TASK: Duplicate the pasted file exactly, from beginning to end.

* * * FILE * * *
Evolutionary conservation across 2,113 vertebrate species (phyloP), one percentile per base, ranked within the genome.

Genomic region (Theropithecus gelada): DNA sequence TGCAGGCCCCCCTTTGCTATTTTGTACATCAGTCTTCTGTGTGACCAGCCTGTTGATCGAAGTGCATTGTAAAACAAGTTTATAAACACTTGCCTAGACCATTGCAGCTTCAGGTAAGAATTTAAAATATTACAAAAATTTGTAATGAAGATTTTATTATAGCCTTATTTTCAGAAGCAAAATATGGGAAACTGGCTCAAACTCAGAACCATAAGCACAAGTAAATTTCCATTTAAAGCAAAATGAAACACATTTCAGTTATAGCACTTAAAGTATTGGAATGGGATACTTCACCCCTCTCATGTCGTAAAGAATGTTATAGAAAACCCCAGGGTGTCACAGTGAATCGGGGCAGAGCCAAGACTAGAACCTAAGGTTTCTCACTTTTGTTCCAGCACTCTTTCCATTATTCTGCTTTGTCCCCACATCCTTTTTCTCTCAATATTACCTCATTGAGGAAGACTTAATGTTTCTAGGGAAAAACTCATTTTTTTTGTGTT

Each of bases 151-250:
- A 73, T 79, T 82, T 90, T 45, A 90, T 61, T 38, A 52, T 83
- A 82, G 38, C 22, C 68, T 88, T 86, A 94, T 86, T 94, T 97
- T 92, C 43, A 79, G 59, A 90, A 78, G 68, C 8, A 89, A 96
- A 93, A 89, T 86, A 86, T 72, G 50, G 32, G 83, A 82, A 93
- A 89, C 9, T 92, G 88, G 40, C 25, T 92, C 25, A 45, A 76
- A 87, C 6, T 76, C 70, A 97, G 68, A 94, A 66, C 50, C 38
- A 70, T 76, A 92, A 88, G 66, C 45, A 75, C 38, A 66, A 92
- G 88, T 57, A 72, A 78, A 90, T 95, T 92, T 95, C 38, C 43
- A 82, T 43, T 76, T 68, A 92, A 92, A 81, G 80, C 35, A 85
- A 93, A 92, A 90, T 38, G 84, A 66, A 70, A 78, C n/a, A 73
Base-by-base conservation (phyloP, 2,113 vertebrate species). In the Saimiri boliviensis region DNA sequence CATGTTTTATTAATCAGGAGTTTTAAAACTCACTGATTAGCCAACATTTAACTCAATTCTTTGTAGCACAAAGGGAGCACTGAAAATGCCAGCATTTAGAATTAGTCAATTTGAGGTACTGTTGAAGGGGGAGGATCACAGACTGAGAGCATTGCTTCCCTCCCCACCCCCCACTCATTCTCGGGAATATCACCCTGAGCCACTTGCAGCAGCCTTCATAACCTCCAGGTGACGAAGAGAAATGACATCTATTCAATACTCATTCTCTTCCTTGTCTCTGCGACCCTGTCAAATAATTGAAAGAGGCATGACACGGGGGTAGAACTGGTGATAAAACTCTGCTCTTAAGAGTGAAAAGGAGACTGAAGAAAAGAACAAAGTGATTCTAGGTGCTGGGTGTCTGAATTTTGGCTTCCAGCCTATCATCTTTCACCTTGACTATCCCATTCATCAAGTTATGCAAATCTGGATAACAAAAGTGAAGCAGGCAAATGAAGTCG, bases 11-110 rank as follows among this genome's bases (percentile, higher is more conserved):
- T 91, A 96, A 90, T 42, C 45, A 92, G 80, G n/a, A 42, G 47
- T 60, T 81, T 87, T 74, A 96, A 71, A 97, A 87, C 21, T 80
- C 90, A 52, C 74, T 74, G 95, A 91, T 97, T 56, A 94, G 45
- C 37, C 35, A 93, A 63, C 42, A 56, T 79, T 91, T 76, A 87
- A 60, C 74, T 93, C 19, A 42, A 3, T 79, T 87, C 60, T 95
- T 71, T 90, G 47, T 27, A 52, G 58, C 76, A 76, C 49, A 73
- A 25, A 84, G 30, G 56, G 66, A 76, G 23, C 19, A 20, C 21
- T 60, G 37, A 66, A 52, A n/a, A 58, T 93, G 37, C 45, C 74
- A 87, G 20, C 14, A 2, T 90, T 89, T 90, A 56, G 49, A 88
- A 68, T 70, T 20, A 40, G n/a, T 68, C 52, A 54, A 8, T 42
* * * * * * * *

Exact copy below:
Evolutionary conservation across 2,113 vertebrate species (phyloP), one percentile per base, ranked within the genome.

Genomic region (Theropithecus gelada): DNA sequence TGCAGGCCCCCCTTTGCTATTTTGTACATCAGTCTTCTGTGTGACCAGCCTGTTGATCGAAGTGCATTGTAAAACAAGTTTATAAACACTTGCCTAGACCATTGCAGCTTCAGGTAAGAATTTAAAATATTACAAAAATTTGTAATGAAGATTTTATTATAGCCTTATTTTCAGAAGCAAAATATGGGAAACTGGCTCAAACTCAGAACCATAAGCACAAGTAAATTTCCATTTAAAGCAAAATGAAACACATTTCAGTTATAGCACTTAAAGTATTGGAATGGGATACTTCACCCCTCTCATGTCGTAAAGAATGTTATAGAAAACCCCAGGGTGTCACAGTGAATCGGGGCAGAGCCAAGACTAGAACCTAAGGTTTCTCACTTTTGTTCCAGCACTCTTTCCATTATTCTGCTTTGTCCCCACATCCTTTTTCTCTCAATATTACCTCATTGAGGAAGACTTAATGTTTCTAGGGAAAAACTCATTTTTTTTGTGTT

Each of bases 151-250:
- A 73, T 79, T 82, T 90, T 45, A 90, T 61, T 38, A 52, T 83
- A 82, G 38, C 22, C 68, T 88, T 86, A 94, T 86, T 94, T 97
- T 92, C 43, A 79, G 59, A 90, A 78, G 68, C 8, A 89, A 96
- A 93, A 89, T 86, A 86, T 72, G 50, G 32, G 83, A 82, A 93
- A 89, C 9, T 92, G 88, G 40, C 25, T 92, C 25, A 45, A 76
- A 87, C 6, T 76, C 70, A 97, G 68, A 94, A 66, C 50, C 38
- A 70, T 76, A 92, A 88, G 66, C 45, A 75, C 38, A 66, A 92
- G 88, T 57, A 72, A 78, A 90, T 95, T 92, T 95, C 38, C 43
- A 82, T 43, T 76, T 68, A 92, A 92, A 81, G 80, C 35, A 85
- A 93, A 92, A 90, T 38, G 84, A 66, A 70, A 78, C n/a, A 73
Base-by-base conservation (phyloP, 2,113 vertebrate species). In the Saimiri boliviensis region DNA sequence CATGTTTTATTAATCAGGAGTTTTAAAACTCACTGATTAGCCAACATTTAACTCAATTCTTTGTAGCACAAAGGGAGCACTGAAAATGCCAGCATTTAGAATTAGTCAATTTGAGGTACTGTTGAAGGGGGAGGATCACAGACTGAGAGCATTGCTTCCCTCCCCACCCCCCACTCATTCTCGGGAATATCACCCTGAGCCACTTGCAGCAGCCTTCATAACCTCCAGGTGACGAAGAGAAATGACATCTATTCAATACTCATTCTCTTCCTTGTCTCTGCGACCCTGTCAAATAATTGAAAGAGGCATGACACGGGGGTAGAACTGGTGATAAAACTCTGCTCTTAAGAGTGAAAAGGAGACTGAAGAAAAGAACAAAGTGATTCTAGGTGCTGGGTGTCTGAATTTTGGCTTCCAGCCTATCATCTTTCACCTTGACTATCCCATTCATCAAGTTATGCAAATCTGGATAACAAAAGTGAAGCAGGCAAATGAAGTCG, bases 11-110 rank as follows among this genome's bases (percentile, higher is more conserved):
- T 91, A 96, A 90, T 42, C 45, A 92, G 80, G n/a, A 42, G 47
- T 60, T 81, T 87, T 74, A 96, A 71, A 97, A 87, C 21, T 80
- C 90, A 52, C 74, T 74, G 95, A 91, T 97, T 56, A 94, G 45
- C 37, C 35, A 93, A 63, C 42, A 56, T 79, T 91, T 76, A 87
- A 60, C 74, T 93, C 19, A 42, A 3, T 79, T 87, C 60, T 95
- T 71, T 90, G 47, T 27, A 52, G 58, C 76, A 76, C 49, A 73
- A 25, A 84, G 30, G 56, G 66, A 76, G 23, C 19, A 20, C 21
- T 60, G 37, A 66, A 52, A n/a, A 58, T 93, G 37, C 45, C 74
- A 87, G 20, C 14, A 2, T 90, T 89, T 90, A 56, G 49, A 88
- A 68, T 70, T 20, A 40, G n/a, T 68, C 52, A 54, A 8, T 42